AVA Blog

The third sector and reinvigorating democracy

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In this month’s blog, we are delighted to share the personal reflections of Ed Garrett, former Area Development Officer with AVA, as he reflects on recent political events, democratic change and the third sectors role in enabling community activism and engagement, not least through the emerging opportunities afforded by Scotland’s Community Empowerment Act. Do you have a view or comment you want to share, please use the comment function and join in the debate!

Like many people I’m sure, I’ve been shocked and concerned at political events on both sides of the Atlantic in recent months and I thought it might be interesting to reflect on my role as a community development worker with AVA in this context.

In many parts of the democratic world populism is on the rise, and with it has come an apparent scant regard for facts and reasoned debate. Liberal values such as respect for the due process of law and upholding human and minority rights seem to be increasingly questioned.

Much of the analysis for this current trend in liberal democracies focuses on a disenchantment with the traditional democratic process, that somehow what people say and how they vote doesn’t make a difference. There are certainly challenges with how our representative democracy is structured. At a local level, as Lesley Riddoch mooted at the AVA conference in November, local authorities are too big and distant for people to be meaningfully involved. At a national level, commentators have highlighted a complacency, whereby the values of a liberal democracy have been seen as so self-evident, they may have not been actively supported or resourced.

However, voting is really only the end point of democracy and representative democracy only part of what it means to be a healthy democracy. Democracy is also about getting involved in and making decisions in your local community – it’s about what happens with a local lunch club or the work of a youth forum. This participatory democracy and people being engaged and making a difference in their own communities is a crucial part of a functioning democracy. Along with community development colleagues from local councils, NHS, partnerships and other voluntary sector organisations I see support for this as a core part of my role as a development officer with AVA.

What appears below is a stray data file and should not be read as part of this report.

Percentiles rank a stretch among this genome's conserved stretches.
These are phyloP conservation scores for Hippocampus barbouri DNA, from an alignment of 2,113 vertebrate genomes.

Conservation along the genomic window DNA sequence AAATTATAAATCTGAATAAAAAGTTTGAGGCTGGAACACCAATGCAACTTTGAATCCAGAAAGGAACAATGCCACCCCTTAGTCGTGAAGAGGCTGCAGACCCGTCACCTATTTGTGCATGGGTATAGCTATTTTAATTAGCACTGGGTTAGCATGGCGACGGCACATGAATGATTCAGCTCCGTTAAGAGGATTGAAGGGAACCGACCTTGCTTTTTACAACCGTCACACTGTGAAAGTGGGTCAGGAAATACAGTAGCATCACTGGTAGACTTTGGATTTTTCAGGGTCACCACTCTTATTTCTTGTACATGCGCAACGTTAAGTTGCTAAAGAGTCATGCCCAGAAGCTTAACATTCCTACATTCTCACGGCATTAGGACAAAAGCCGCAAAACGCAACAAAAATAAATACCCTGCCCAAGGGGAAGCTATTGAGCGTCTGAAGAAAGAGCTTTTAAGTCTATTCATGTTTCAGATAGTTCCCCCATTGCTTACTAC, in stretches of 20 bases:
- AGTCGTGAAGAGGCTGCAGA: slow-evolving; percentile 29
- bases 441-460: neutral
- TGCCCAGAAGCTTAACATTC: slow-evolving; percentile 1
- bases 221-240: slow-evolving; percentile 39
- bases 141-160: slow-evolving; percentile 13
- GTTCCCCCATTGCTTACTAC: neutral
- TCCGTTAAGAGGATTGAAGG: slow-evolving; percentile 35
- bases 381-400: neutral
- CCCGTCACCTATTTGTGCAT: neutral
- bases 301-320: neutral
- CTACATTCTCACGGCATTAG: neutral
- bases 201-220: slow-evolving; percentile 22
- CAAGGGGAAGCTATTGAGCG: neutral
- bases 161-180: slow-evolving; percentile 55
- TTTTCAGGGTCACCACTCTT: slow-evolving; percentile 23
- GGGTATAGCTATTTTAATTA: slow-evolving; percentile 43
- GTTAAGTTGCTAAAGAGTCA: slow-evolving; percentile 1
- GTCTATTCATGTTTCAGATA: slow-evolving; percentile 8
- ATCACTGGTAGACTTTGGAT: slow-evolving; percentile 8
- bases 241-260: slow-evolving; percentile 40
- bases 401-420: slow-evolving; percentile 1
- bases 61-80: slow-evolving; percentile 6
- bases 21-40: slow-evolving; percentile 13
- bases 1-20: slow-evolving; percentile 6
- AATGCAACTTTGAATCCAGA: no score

The Community Empowerment Act which will really come into force this year provides a welcome framework for this to happen. It gives new powers to communities to acquire assets and get involved in the provision of services and it’s crucial that the third sector along with public sector partners and communities really make this work meaningfully.

To give just a few examples of work that I’m  involved with that I see are about supporting an inclusive and sustainable democracy.

A lot of my time is spent supporting local community groups and organisations with governance issues such as writing constitutions and with advice and support on funding. Both these are fundamentally about democratic processes – how groups make decisions that are fair and transparent and accountable to their membership and their communities, including how money and other resources are spent.

In Kincardine and Mearns I’m involved with a piece of research commissioned by the community wellbeing network on why people do and don’t engage in local services and activities. Some of the reasons for a lack of engagement are about power – an awareness of how power is embedded in structures and relationships (for example a professional describing to a group what it means to be healthy) is an important part creating a context in which everyone is in an equal position to have a say on and get involved in what matters to them. Democracy should be a balance between all voices and not just a function of the loudest and most confident voices.

In Marr, through the local community planning group, we are piloting a new way of doing participatory budgeting. So far in Aberdeenshire communities deciding on allocation of funds from a given pot has largely been through voting by the community at public meeting in which the different groups applying for funding make presentations. In Marr we are looking to use mini publics as a way of making decisions on the allocation of funding. Mini publics consist a randomly selected representative sample of a given community, usually with around 12-18 members. Similar to a jury in a criminal trial they are a group of non-experts who are brought together to make decisions/recommendations on difficult issues. Depending on the issue involved they may meet for a number of days and can ask for expert witnesses to give evidence to inform their decisions. This is real participatory democracy in action and gives people who might otherwise not be involved a genuine say in decisions made in their communities.

So there are grounds for optimism for the future and the third sector has a crucial role in making this happen.  

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  1. Lindsay Allardyce

    Great blog Ed.

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